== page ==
Graciously invited to the Vernadsky Research Base by the researchers on board, it was our first visit to a functioning research base! Built by the British, but operated now by Ukraine, it was a very interesting glimpse at current living conditions upon the continent. Because the British didn’t need its base anymore, but under the Antarctic Treaty they were required to dismantle everything. So to avoid the hassle, they sold the base at a meager price of £1 pound to Ukraine, and the coin now sits proudly…..in the middle of the bar!
The compound contains a large fuel tank, a mechanical/generator building, a small church, and a large research/living quarters building. The landscape was still similar to what we’ve seen in the Antarctic, with penguins dotting the area alongside the research station. The best part was the station symbol, using the peace symbol as a replacement for the V in Vernadsky, adding a touch of humour and lightheartedness despite living in the most remote and most hostile continent on Earth. Inside the living quarters it reminded Alan of the portables in school, with its narrow hallway and sheet metal construction. Each research had their own ‘thing’ going on in the rooms, and despite not having any women working at the base they actually had a ladies bathroom! Upstairs was more interesting, with a barebones kitchen (they seemed to like Heinz ketchup just as much), a post-office/souvenir shop where they’d send postcards for you (the pickup happens twice a year!), and more importantly, an extremely cozy bar!!!
A few shots of ‘artesanal’ vodka produced locally here in Antarctica with the glacier waters over thousands of years old!! The vodka was smooth and tasty, giving a bit of warmth to the body and a rush to the head. We also visited another abandoned British base, known as the Wordie House, which was a precursor to the base in Vernadsky.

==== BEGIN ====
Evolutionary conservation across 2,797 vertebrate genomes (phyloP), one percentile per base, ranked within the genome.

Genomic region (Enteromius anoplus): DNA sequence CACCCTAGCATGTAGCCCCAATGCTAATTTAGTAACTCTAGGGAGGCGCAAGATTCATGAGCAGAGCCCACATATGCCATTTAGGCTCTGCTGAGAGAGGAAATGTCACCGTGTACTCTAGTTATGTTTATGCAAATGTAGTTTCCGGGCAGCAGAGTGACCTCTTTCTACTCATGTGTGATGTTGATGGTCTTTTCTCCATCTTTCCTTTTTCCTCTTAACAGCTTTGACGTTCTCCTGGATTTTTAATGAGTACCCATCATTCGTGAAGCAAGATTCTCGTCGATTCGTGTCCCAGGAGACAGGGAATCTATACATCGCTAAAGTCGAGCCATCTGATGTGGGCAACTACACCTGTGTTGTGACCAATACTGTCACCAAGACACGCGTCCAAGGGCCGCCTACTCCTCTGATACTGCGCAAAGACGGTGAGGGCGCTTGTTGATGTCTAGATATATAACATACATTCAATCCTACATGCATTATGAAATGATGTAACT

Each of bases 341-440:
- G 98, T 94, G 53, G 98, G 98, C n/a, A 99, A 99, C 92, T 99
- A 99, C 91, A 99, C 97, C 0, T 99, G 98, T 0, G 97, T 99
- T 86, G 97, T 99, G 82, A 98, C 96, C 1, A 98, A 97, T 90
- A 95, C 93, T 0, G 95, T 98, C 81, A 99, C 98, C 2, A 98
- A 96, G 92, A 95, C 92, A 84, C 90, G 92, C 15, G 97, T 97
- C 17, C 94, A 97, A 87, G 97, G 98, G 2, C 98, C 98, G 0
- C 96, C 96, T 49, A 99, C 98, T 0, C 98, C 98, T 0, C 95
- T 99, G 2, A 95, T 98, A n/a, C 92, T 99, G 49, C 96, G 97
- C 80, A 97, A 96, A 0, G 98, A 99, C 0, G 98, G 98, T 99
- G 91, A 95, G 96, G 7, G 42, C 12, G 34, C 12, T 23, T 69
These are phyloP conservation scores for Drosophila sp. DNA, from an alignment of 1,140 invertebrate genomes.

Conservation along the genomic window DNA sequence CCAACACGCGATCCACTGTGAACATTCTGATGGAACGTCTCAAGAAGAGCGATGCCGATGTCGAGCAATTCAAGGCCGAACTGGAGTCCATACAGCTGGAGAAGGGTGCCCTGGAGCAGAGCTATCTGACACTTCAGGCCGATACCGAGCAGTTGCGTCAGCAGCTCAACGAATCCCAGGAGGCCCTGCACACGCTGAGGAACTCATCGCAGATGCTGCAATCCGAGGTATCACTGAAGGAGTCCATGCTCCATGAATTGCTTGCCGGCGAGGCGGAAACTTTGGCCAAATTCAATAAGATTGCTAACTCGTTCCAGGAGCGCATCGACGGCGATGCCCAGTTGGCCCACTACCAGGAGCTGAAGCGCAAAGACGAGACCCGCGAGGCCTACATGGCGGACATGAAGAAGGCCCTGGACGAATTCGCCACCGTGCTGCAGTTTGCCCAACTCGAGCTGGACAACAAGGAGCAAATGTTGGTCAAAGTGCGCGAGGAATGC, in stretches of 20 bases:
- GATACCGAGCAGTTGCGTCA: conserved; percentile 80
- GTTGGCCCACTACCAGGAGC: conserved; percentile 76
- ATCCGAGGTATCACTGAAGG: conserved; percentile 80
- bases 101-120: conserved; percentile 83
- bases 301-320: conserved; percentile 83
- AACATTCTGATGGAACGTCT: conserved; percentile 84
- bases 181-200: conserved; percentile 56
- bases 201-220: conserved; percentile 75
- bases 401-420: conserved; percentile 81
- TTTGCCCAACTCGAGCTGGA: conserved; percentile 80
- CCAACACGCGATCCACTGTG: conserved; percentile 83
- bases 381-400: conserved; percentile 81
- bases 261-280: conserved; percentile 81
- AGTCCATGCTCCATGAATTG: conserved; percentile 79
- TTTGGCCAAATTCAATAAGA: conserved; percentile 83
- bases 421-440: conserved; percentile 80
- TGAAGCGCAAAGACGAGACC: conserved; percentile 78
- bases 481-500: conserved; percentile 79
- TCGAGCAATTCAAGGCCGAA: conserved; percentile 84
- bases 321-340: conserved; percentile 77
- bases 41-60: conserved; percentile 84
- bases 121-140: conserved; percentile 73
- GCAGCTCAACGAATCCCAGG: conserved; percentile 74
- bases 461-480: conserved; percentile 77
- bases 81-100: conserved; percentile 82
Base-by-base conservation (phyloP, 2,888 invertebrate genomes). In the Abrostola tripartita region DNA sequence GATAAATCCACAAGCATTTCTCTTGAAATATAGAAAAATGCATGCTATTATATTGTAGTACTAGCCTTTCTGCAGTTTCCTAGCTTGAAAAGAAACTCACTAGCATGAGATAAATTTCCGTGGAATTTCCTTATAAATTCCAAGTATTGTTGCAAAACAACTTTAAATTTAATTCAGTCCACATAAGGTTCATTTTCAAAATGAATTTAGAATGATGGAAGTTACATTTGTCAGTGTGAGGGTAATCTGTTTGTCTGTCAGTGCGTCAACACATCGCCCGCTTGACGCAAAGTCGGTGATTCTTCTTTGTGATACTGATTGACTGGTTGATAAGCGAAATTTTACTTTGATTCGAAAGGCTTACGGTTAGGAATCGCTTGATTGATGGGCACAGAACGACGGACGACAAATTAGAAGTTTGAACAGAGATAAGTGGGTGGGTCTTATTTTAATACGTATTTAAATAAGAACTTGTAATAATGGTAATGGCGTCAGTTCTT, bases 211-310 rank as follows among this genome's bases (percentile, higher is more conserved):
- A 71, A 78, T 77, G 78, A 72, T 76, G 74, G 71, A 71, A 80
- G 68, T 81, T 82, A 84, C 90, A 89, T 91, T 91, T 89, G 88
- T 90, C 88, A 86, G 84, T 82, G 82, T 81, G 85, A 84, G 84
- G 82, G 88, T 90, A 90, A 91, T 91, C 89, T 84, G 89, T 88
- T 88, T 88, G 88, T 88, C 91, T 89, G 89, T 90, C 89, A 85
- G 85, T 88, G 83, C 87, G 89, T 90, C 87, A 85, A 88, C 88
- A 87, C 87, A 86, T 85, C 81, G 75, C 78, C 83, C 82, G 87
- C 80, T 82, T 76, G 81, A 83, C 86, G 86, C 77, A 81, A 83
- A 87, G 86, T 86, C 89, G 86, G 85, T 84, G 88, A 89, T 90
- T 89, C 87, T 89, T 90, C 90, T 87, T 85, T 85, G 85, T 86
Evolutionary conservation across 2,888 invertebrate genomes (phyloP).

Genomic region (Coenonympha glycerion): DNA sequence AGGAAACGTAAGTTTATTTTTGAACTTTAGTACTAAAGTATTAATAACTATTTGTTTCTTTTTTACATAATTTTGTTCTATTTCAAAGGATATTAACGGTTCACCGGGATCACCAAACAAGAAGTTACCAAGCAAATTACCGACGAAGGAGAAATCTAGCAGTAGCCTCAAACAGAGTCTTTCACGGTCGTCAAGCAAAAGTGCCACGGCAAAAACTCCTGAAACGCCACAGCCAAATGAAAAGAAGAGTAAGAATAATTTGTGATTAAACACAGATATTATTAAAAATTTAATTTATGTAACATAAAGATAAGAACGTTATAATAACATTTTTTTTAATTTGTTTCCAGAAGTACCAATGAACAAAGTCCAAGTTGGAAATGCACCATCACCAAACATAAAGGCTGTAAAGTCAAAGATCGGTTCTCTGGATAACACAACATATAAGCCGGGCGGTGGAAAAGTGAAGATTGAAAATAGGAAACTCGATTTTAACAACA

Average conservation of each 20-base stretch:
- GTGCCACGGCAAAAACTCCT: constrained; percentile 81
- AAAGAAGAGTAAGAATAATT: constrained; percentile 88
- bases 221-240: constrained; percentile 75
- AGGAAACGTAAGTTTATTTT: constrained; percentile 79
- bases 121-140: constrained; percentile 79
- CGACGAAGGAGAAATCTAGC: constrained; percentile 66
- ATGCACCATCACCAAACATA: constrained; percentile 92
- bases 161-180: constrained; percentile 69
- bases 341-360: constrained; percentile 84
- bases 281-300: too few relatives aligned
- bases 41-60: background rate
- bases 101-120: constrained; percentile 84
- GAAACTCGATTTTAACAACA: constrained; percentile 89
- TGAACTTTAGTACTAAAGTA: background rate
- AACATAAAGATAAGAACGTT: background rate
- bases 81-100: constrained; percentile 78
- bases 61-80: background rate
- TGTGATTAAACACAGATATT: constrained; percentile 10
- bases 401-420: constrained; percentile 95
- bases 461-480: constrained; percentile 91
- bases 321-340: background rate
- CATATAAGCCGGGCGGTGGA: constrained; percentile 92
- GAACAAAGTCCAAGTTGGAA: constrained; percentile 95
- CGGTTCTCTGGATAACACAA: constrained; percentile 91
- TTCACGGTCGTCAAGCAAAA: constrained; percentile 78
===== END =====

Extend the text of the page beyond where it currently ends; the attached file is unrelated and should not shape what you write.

Outside the base, something else was happening. A leopard seal, a vicious predator only matched by Orcas in these waters, managed to catch a penguin swimming otherwise happily along the shores. The worst part was that the seal didn’t seem hungry, but it went into its natural ‘predator’ mode, and played with its prey. Having grown a strong affection towards these cute birds, it was a disturbing sight nonetheless but just another day in nature. The seal would swim into the penguin from below, hold the penguin in its mouth and violently fling the poor bird up into the air, leaving splashes of blood and salt water in its trail. The poor penguin struggled aimlessly as its flippers/wings broke, leaving it swimming furiously in circles as the seal observed the bird for a few seconds of silence before rushing forward and throwing up another toss….. It was a grueling 30mins before the seal got bored, possibly a bit hungry, and FINALLY ate the penguin. From this point on, leopard seals started giving us the creeps… especially when it circles your rubber Zodiac, and it definitely did not help being shown pictures of a deflated Zodiac lying on the shores after a few leopard seals bite into the boat…..
The afternoon, we landed onto Petermann Island, which was another serene and tranquil Antarctic setting with some happy penguins running around. We were much happier this time as the penguins were back in their clumsy, cute nature on the ground and doing their funny penguin stuff. Unfortunately, out on the shores another leopard seal caught another penguin, and this time everybody was there to witness it. It was just a gruesome as this morning, but the seal was probably hungrier and toyed with the helpless bird much less….but a few gross pictures were taken….. It was also crazy as some of the fearless divers actually went in to snorkel along with their fancy cameras to try to capture the whole thing! They were about 7-8m away from the seal demolishing the penguin, but every time the diver got close the seal would swim away with its prey. It wasn’t too keen on sharing….
We did take some very nice landscape shots, too, as the scenery is just utterly breathtaking. Then again, when I look back, the image of a penguin being savagely destroyed by a seal lion still sits atop the top of the things I remember in the Antarctic.